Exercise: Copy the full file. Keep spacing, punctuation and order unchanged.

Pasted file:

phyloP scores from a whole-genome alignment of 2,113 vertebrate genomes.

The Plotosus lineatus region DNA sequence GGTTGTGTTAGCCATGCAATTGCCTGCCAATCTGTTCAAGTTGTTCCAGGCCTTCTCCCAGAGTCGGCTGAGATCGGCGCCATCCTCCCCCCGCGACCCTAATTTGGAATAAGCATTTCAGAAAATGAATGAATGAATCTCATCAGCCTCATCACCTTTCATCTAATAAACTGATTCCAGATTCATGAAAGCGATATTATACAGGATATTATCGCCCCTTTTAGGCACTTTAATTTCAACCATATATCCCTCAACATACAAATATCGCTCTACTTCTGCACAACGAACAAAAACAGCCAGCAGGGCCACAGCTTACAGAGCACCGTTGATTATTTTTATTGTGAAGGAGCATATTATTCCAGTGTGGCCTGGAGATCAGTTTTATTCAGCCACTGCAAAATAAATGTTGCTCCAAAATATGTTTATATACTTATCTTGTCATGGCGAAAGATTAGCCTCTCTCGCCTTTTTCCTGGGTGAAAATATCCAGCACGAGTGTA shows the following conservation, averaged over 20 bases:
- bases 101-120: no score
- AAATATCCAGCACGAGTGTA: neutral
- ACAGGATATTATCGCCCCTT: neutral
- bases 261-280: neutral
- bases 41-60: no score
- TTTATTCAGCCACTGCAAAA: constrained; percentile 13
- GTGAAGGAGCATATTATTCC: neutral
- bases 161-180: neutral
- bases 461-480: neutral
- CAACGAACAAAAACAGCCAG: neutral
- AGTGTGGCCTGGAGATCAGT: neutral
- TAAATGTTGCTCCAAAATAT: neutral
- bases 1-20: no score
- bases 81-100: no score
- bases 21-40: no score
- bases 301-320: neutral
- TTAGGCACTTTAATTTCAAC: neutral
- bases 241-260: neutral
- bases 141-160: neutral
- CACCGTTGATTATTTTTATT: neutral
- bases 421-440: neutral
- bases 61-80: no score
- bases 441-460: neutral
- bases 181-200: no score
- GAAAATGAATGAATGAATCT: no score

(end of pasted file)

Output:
phyloP scores from a whole-genome alignment of 2,113 vertebrate genomes.

The Plotosus lineatus region DNA sequence GGTTGTGTTAGCCATGCAATTGCCTGCCAATCTGTTCAAGTTGTTCCAGGCCTTCTCCCAGAGTCGGCTGAGATCGGCGCCATCCTCCCCCCGCGACCCTAATTTGGAATAAGCATTTCAGAAAATGAATGAATGAATCTCATCAGCCTCATCACCTTTCATCTAATAAACTGATTCCAGATTCATGAAAGCGATATTATACAGGATATTATCGCCCCTTTTAGGCACTTTAATTTCAACCATATATCCCTCAACATACAAATATCGCTCTACTTCTGCACAACGAACAAAAACAGCCAGCAGGGCCACAGCTTACAGAGCACCGTTGATTATTTTTATTGTGAAGGAGCATATTATTCCAGTGTGGCCTGGAGATCAGTTTTATTCAGCCACTGCAAAATAAATGTTGCTCCAAAATATGTTTATATACTTATCTTGTCATGGCGAAAGATTAGCCTCTCTCGCCTTTTTCCTGGGTGAAAATATCCAGCACGAGTGTA shows the following conservation, averaged over 20 bases:
- bases 101-120: no score
- AAATATCCAGCACGAGTGTA: neutral
- ACAGGATATTATCGCCCCTT: neutral
- bases 261-280: neutral
- bases 41-60: no score
- TTTATTCAGCCACTGCAAAA: constrained; percentile 13
- GTGAAGGAGCATATTATTCC: neutral
- bases 161-180: neutral
- bases 461-480: neutral
- CAACGAACAAAAACAGCCAG: neutral
- AGTGTGGCCTGGAGATCAGT: neutral
- TAAATGTTGCTCCAAAATAT: neutral
- bases 1-20: no score
- bases 81-100: no score
- bases 21-40: no score
- bases 301-320: neutral
- TTAGGCACTTTAATTTCAAC: neutral
- bases 241-260: neutral
- bases 141-160: neutral
- CACCGTTGATTATTTTTATT: neutral
- bases 421-440: neutral
- bases 61-80: no score
- bases 441-460: neutral
- bases 181-200: no score
- GAAAATGAATGAATGAATCT: no score